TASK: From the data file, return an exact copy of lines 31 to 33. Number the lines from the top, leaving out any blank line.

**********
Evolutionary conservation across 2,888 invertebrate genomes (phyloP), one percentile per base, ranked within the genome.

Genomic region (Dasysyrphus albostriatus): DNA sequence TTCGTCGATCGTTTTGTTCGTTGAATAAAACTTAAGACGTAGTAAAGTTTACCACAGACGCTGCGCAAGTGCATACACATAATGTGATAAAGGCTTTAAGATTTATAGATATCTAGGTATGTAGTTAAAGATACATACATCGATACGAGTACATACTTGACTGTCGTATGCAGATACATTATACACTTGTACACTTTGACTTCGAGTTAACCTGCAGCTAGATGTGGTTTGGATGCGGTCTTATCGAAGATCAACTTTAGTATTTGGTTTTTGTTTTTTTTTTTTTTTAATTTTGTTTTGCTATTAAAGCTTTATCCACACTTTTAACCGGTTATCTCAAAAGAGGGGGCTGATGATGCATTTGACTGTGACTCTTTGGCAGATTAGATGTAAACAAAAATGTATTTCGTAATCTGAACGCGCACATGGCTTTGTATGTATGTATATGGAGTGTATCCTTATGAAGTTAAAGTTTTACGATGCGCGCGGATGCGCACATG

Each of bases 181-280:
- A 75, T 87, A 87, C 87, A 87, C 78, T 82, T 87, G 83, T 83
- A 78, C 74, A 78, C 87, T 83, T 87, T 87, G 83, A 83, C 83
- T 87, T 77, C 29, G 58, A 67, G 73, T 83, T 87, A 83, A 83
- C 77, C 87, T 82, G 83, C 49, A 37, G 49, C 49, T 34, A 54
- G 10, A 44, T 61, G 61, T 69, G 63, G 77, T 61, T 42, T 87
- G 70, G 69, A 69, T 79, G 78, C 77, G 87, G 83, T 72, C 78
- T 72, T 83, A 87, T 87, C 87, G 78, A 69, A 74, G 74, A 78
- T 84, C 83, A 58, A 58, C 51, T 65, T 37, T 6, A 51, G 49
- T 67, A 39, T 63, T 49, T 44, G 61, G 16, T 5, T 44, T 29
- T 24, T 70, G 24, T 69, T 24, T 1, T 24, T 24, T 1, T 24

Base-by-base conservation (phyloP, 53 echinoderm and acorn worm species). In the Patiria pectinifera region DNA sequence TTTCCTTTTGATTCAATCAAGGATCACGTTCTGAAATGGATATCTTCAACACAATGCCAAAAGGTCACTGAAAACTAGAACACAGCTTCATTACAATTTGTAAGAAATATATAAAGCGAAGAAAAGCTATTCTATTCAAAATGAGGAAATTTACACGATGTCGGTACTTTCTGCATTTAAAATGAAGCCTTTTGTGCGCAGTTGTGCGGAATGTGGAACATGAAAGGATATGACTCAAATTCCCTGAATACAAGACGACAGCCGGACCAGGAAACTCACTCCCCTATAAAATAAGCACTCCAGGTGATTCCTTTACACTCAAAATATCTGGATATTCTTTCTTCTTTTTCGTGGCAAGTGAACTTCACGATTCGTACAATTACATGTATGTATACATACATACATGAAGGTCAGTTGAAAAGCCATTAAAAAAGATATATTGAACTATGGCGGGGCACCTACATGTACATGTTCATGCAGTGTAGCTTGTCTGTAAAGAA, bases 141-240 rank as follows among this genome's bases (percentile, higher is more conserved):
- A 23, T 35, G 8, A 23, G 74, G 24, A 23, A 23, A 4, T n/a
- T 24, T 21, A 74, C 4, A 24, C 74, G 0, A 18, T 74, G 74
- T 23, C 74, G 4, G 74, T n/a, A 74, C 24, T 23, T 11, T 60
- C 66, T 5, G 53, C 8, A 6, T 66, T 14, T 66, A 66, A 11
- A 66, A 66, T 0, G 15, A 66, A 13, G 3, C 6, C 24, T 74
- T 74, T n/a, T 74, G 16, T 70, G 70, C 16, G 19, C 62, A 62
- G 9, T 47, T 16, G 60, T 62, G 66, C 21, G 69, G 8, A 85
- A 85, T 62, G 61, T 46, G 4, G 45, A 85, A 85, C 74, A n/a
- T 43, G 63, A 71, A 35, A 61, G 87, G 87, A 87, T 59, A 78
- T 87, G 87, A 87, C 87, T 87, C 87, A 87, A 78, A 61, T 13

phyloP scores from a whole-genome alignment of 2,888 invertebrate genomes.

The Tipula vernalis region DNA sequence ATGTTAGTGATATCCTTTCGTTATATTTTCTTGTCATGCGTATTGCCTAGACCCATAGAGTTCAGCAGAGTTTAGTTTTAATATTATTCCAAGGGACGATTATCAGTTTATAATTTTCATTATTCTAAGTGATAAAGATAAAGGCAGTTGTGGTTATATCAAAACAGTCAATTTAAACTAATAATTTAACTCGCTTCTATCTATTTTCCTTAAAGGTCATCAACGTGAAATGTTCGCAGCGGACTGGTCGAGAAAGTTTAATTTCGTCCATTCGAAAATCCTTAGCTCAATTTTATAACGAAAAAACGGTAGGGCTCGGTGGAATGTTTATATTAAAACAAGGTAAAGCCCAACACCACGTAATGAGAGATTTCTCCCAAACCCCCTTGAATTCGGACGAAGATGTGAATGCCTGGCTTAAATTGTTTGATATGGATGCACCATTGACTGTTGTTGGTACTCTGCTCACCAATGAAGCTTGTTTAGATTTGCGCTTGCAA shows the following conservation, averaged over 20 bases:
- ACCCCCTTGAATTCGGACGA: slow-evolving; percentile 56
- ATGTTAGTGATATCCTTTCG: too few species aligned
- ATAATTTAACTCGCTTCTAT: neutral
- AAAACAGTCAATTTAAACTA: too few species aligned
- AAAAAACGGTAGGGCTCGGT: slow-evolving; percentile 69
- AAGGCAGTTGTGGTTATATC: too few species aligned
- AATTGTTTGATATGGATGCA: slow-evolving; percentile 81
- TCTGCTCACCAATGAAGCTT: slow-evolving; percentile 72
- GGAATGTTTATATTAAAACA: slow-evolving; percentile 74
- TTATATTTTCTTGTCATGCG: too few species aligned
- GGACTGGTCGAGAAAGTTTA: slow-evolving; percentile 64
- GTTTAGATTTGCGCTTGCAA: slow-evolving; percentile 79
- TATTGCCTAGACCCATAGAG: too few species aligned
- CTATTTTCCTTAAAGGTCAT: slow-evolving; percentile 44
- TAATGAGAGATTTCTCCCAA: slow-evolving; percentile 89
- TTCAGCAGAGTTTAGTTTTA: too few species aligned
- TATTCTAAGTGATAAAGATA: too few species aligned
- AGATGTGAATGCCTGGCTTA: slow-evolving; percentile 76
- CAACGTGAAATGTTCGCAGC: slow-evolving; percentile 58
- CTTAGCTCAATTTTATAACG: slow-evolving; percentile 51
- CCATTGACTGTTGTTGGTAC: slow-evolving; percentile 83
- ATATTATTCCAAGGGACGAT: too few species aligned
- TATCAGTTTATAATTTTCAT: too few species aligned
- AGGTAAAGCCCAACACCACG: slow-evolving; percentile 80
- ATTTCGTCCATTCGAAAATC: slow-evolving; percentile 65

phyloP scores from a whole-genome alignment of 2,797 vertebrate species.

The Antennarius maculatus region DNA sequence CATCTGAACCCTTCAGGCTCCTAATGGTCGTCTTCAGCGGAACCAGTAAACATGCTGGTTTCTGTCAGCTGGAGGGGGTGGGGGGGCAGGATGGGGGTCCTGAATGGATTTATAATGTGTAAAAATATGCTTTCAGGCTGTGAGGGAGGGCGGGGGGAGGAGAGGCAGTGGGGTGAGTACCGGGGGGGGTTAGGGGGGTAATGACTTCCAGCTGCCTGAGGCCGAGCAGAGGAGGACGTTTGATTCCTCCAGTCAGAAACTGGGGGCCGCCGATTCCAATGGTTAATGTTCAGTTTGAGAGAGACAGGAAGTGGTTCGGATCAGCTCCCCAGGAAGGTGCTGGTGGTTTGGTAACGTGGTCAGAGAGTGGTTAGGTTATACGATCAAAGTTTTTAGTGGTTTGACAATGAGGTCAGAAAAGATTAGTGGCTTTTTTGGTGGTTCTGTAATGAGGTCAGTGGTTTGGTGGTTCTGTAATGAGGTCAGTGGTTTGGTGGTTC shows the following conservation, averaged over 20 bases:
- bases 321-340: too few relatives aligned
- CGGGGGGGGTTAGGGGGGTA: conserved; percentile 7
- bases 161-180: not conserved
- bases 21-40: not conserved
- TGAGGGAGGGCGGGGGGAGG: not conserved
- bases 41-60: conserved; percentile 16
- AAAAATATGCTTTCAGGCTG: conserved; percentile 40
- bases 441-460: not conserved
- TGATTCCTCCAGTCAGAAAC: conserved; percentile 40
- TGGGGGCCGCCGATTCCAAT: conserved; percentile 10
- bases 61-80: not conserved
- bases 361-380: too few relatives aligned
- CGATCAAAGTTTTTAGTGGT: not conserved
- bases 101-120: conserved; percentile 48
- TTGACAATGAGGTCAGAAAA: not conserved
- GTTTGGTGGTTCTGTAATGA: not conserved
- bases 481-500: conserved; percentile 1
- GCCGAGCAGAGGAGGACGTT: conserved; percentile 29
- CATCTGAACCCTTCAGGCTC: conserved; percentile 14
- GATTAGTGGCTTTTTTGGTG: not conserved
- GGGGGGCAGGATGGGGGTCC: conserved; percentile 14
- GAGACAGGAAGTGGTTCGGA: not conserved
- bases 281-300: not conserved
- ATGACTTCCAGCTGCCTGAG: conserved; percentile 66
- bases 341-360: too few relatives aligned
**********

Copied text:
- AAAAAACGGTAGGGCTCGGT: slow-evolving; percentile 69
- AAGGCAGTTGTGGTTATATC: too few species aligned
- AATTGTTTGATATGGATGCA: slow-evolving; percentile 81